Lawn mower racing is NASCAR for suburbanites

Staff writerJune 1, 2009 

— Pete Sullivan tends his one-acre lawn in North Raleigh with a riding mower. Back in his garage, there are four more machines, but none could cut a blade of grass.

Instead, they might make it up to speeds of 50 mph with engine revolutions so high they'd make most car engines blow up. Sullivan races his custom-made mowers on the lawn mower racing circuit, traveling as far as Florida and Ohio for races eight or nine times a year.

But on Sunday, for the first time, he was able to travel just 15 minutes from his home to the N.C. State Fairgrounds, where the American Racing Mower Association held a national points series event. Winners earned trophies and points toward the national championship.

"When my dad told me he was doing this, I laughed and said 'that's ridiculous,' " said Sullivan, 40, an engineer.

Then he got hooked.

Fifty mowers competed in a variety of classes at the event, part of the second annual Got to Be NC Festival, which promotes North Carolina agriculture and its homegrown products. The three-day festival, which ended Sunday, drew as many as 40,000 people on Saturday. That was 10,000 more than the total number of visitors last year when temperatures soared above 100 degrees.

"We couldn't be any more tickled," said Steve Troxler, state agriculture commissioner.

Two associations run the world of lawn mower racing. The 17-year-old U.S. Lawn Mower Racing Association, which Sullivan typically races in, is the nation's oldest mower racing group with more than 600 members, according to its Web site. The American Racing Mower Association, which organized Sunday's event, formed in 2005 and boasts 700 members, said Aaron Crowl, the association's national race director and president.

One major difference between the two is the way the races start. Competitors in a U.S. Lawn Mower Racing Association race run to their mowers at the start. It's a rolling start at American Racing Mower Association events, one NASCAR fans readily recognize.

"This is more of a stock car racing format," Crowl said.

Sunday's event brought racers from along the East Coast, including several from North Carolina. There's no money to win, just a $10 trophy and bragging rights. Competitors say they build a second family on the road, helping each other out with spare parts and advice.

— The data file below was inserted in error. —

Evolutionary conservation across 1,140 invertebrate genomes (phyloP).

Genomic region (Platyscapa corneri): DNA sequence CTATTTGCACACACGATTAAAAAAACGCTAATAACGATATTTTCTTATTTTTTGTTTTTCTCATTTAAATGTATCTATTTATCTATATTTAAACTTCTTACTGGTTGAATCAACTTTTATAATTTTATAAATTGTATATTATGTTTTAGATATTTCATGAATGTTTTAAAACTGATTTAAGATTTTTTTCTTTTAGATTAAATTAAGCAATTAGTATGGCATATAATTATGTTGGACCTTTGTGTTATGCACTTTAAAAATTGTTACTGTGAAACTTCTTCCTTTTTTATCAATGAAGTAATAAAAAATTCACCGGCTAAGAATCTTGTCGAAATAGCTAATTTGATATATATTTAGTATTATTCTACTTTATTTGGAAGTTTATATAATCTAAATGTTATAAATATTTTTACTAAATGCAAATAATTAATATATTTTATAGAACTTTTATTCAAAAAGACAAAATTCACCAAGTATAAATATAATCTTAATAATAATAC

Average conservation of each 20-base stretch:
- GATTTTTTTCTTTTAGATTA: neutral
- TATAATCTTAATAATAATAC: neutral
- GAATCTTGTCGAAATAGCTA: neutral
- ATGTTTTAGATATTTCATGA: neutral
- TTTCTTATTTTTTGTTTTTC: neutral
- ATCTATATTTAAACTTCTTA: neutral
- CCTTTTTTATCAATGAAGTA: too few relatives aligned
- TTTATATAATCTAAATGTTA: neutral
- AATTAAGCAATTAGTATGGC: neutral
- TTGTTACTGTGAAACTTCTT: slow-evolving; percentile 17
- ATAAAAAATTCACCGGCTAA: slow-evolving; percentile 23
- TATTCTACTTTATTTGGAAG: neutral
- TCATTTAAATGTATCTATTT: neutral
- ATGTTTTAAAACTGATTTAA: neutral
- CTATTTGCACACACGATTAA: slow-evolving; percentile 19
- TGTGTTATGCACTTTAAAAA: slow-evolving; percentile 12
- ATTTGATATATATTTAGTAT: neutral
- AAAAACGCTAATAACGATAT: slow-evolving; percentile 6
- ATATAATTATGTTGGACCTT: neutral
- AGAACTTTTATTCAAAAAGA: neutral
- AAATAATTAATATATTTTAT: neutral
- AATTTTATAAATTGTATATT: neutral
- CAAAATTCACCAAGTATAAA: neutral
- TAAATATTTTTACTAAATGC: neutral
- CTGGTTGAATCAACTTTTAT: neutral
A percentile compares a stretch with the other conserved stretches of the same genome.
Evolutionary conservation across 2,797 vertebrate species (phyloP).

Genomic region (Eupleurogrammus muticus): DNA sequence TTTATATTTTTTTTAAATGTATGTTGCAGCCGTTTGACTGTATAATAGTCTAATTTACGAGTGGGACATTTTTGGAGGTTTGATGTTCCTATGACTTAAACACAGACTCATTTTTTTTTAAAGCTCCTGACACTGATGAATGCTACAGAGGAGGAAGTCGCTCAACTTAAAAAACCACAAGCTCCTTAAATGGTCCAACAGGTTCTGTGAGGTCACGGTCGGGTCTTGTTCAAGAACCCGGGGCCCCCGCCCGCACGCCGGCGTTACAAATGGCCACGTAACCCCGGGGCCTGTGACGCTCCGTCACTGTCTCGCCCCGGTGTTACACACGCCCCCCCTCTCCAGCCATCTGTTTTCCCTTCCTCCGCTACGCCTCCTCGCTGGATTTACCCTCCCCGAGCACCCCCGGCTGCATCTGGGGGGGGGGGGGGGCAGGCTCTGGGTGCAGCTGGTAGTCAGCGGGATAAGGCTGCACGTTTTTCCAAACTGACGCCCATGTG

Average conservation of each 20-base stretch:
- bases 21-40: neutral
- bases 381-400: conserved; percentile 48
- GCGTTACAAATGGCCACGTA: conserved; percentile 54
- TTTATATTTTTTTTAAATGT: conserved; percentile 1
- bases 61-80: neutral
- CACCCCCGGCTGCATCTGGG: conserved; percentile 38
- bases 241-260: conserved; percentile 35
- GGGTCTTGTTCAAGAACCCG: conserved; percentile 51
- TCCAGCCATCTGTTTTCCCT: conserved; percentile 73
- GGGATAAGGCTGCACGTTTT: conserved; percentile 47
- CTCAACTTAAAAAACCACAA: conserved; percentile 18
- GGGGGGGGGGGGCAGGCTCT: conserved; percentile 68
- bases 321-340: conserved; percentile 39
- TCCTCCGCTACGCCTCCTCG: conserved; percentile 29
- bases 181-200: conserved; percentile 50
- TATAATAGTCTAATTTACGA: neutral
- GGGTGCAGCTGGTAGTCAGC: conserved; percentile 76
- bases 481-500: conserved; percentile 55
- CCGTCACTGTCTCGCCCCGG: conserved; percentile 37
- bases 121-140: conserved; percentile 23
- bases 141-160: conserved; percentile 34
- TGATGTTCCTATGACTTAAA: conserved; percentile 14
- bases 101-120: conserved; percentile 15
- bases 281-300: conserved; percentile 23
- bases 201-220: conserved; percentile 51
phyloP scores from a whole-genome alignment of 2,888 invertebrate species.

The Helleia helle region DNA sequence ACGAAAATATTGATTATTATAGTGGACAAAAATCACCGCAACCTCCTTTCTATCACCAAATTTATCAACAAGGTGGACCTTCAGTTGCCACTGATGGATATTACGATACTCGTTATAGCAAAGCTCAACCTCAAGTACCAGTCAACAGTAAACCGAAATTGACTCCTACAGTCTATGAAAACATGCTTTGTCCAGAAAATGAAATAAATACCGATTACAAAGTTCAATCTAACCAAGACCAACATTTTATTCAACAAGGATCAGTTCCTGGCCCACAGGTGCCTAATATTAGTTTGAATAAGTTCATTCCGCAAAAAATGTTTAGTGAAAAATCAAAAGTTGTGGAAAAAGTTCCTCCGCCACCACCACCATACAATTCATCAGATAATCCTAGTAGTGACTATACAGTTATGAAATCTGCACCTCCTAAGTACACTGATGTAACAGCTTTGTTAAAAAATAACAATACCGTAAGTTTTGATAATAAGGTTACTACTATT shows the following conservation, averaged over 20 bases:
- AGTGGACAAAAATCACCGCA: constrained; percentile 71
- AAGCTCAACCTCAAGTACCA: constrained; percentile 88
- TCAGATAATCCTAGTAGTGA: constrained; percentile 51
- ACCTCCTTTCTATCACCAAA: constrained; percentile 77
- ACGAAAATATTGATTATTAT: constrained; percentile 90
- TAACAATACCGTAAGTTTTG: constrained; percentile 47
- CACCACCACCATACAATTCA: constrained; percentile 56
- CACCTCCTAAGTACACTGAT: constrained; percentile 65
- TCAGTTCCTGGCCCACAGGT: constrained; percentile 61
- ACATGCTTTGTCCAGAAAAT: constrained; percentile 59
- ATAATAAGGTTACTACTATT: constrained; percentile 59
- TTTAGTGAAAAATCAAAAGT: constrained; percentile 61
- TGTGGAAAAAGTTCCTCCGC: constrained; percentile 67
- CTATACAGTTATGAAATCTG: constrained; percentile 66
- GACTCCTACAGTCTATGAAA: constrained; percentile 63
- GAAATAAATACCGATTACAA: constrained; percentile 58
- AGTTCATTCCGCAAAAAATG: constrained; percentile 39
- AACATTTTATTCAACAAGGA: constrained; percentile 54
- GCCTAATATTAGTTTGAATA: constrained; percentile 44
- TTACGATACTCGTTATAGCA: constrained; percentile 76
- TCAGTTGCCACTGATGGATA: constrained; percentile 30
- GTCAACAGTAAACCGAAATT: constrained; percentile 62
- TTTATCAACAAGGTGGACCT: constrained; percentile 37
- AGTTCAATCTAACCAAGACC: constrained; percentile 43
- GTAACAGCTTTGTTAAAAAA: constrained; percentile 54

"Everybody knows everybody," said Patrick Husske of Franklinton, whose wife, Julie, also races, but uses a push mower to trim her acre lawn. "Everybody helps everybody out."

The sport doesn't really draw lawn enthusiasts. Instead, it's fans of other kinds of racing and tinkerers, who enjoy fixing engines and coming up with ways to get a mower to move faster. Crowl said it could take as little as $300 to soup up an old mower enough to qualify for a race. More serious racers can spend $6,000 or more on a single machine. The first rule might be the most important: No racing mower can have blades.

"It has mass appeal and it's something very attainable," said Crowl, whose wife and twin daughters, 15, also race. "You don't have to be a mechanical genius to be good at the sport."

Sullivan started four years ago after watching his father, who builds most of Sullivan's racers. Sullivan's brother-in-law also is involved and has a sponsorship from STAB-BIL, a fuel stabilizer. Now, instead of seeing each other once a year, the far-flung family sees each other eight or nine times a year at races.

At Sunday's event, the mowers kicked up dust as they spun around the short track bounded by hay bales. Their engines roared, building a noise that echoed the thunder of a NASCAR race.

AnnMarie Sullivan watched with the couple's two children as Pete Sullivan lined up.

"I'd prefer something with a roll cage, but this is much cheaper," said AnneMarie, a long-time NASCAR fan. Racers wear helmets and other protective gear.

As the race started, Pete Sullivan sped around the track at the front of the pack when his lawn mower almost tipped over at a curve. AnnMarie jumped. It happened again. Pete pulled over and headed off the track.

"No! Don't go off the track," AnnMarie said from the stands as if Pete could hear her above the din of the mowers.

"I don't want to see him wreck, but I get a little competitive," she added. "Darn it."

Back in the pits, Pete Sullivan fixed what slowed him down: a shredded belt. It's happened before, he said, an easy fix.

He'd be back to race again.

sarah.lindenfeld@newsobserver.com or 919-829-8983

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